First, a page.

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funknik
12-21-2008, 09:19
My mother owns a bookstore and we are both avid readers & drinkers...last Christmas she gifted me a book called, "Hemingway & Bailey's Bartending Guide to Great American Writers." It's a very interesting coffee table book with a little blurb about each author as well as a drink recipe and an excerpt from some of their work that celebrates drinking. I think the drink - author pairing may be a little arbitrary, though. They have Dr. Hunter S. Thompson listed as a Greyhound due to his fondness for grapefruit (when I would've thought a Boilermaker of WT101 & Ballantine XXX ale would be more his style), Kerouac gets the Margarita because he wrote so much about Mexico, Papa Hemingway gets a Mojito which I doubt was even invented in his day.
I'm reading "The Sun Also Rises" by Hemingway right now and it takes place in Paris (and other locales in Europe) during American alcohol prohibition. The characters are always drinking and it seems everything is mixed with soda (club soda, I imagine)....brandy & soda, whiskey and soda. Encouraged by this and having a bottle of CR around (which I don't really like), and because I drink gallons of seltzer water a day (a much bigger addiction than bourbon, even), I thought, why not mix them together. Well, suffice it to say, the seltzer did not improve the Crown and the whiskey definitely did not help the seltzer.

Does anyone subscribe to whiskey & soda and, if so, what's the draw? Am I missing something?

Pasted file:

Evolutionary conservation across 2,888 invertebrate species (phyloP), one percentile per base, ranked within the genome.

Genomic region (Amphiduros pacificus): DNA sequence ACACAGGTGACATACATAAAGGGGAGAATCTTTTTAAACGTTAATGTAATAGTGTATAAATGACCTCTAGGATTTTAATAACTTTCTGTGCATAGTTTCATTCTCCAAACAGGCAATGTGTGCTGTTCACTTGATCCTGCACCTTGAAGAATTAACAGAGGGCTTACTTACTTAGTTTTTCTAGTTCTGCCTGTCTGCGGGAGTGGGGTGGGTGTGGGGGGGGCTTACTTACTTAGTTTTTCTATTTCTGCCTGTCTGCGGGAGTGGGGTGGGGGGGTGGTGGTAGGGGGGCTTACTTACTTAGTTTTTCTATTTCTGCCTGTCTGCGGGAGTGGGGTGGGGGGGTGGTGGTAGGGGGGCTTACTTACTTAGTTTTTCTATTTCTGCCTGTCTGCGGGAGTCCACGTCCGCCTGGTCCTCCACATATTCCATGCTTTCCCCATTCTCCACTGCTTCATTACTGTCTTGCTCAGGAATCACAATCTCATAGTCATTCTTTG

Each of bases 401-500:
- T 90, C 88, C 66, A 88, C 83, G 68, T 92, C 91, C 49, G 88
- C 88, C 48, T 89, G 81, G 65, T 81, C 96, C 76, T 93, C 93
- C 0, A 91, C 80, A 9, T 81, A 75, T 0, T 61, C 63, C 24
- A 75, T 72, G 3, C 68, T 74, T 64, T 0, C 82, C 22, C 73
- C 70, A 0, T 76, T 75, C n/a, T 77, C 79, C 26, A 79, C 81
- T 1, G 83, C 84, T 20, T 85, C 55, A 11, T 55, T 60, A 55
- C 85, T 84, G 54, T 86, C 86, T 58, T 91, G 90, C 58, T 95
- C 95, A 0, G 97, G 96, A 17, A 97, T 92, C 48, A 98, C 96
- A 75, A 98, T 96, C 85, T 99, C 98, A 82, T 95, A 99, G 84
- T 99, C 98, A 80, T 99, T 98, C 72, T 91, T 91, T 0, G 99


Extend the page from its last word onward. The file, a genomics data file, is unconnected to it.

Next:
Here are the author/drink pairings that include whiskey for your amusement....

James Agee - Whiskey Sour
Sherwood Anderson - Old-Fashioned
Charles Bukowski - Boilermaker
John Cheever - Rusty Nail (Scotch & Drambuie)
William Faulkner - Mint Julep (one of my favs)
Ring Lardner - Manhattan
Robert Lowell - Ward 8
Edgar Allan Poe - Sazerac (Absinthe & Rye)
Thomas Wolfe - Rob Roy (Manhattan with Scotch substituted for Rye)

Happy Reading!

OscarV
12-21-2008, 09:42
I would have guessed William Faulkner to be an Old Fashion, makes more since to me because he would always go to New Orleans to do his "sinning".
One of my favorite authors is Charles Willeford, I'll guess him to be bourbon on the rocks, from his writings.

scratchline
12-21-2008, 09:57
If drinking is "sinning", Faulkner didn't have to make it to New Orleans to get his sin on.

What's interesting about the list is how many of those writers were full blown alcoholics. And how amazingly functional many still were as writers while under the influence.

-Mike

TomH
12-21-2008, 10:20
Papa Hemingway gets a Mojito which I doubt was even invented in his day.


The mojito was definitely around in Hemingway's time, and according to many the La Bodeguita del Medio was his favorite place to drink Mojitos (he supposedly also enjoyed Daquiris at El Floridita) when in Cuba.

It should be noted that while most writing definitely has Hemingway as a Mojito drinker, one biographer questions that idea saying that Hemingway did not like sugar in his drinks would have avoided the Mojitos for the sugarless Daiquiris served at the El Floridita.

Tom

funknik
12-21-2008, 10:22
The mojito was definitely around in Hemingway's time, and according to many the La Bodeguita del Medio was his favorite place to drink Mojitos (he supposedly also enjoyed Daquiris at El Floridita) when in Cuba.

It should be noted that while most writing definitely has Hemingway as a Mojito drinker, one biographer questions that idea saying that Hemingway did not like sugar in his drinks would have avoided the Mojitos for the sugarless Daiquiris served at the El Floridita.